BEIJING — Chinese officials have begun inspecting every shipment of N95 respirators, ventilators and other medical supplies for quality issues before export, a policy likely to delay the arrival of critical gear at hospitals around the world that are struggling to cope with the coronavirus pandemic.
The policy, announced by the General Administration of Customs on Friday, produced immediate delays on Saturday as manufacturers, freight agents and traders tried to understand how to comply. Depending on the city, they said, the delays could range from a few hours to a few days or longer as government officials rush to comply.
The new customs policy comes after a series of complaints from Europe that medical supplies from China had quality problems. Chinese officials have countered that many of these complaints involved industrial respirators that were purchased for medical use but were not designed to meet those standards.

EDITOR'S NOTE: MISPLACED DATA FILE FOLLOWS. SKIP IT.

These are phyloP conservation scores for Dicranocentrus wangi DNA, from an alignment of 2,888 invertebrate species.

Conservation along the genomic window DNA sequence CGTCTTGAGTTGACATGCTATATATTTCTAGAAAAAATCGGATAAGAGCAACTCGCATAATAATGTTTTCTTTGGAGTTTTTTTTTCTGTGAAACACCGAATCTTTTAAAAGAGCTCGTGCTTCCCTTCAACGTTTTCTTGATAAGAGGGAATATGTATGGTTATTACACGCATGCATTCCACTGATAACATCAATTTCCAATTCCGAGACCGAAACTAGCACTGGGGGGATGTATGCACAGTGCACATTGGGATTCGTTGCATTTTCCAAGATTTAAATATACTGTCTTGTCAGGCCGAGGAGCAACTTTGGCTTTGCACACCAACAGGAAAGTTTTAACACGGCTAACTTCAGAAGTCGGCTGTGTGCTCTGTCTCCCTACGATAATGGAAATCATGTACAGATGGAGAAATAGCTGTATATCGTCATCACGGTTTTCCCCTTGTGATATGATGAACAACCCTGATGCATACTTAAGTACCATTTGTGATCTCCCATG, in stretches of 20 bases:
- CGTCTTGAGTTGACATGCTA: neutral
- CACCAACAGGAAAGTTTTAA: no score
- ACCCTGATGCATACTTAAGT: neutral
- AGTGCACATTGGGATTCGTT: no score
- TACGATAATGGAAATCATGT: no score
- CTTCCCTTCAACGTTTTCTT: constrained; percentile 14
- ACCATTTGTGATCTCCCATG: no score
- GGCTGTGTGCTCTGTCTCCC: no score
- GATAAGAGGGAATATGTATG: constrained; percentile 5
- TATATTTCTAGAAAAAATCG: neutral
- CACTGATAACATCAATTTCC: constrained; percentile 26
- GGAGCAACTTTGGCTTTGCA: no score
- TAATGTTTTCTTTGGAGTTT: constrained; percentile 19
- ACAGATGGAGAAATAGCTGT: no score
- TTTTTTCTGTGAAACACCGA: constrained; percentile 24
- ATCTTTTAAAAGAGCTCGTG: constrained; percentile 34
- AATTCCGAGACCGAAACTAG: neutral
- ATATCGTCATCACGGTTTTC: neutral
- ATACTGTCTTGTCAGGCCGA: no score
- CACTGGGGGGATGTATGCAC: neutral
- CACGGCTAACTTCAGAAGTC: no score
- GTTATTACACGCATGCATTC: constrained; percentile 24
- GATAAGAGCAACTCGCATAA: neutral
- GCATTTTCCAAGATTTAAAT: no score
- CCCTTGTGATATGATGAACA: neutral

The new delays come as countries have complained that a global free-for-all for personal protection equipment has left acute shortages for doctors and nurses. These countries include the United States, Spain and, most recently, Russia.
China is the world’s dominant producer of a wide range of medical supplies. Its manufacturing lead has widened in many sectors as it has engaged in a nationwide mobilization of medical supplies production since late January, when Beijing ordered a lockdown in the city of Wuhan to curb the rapid spread of the coronavirus there.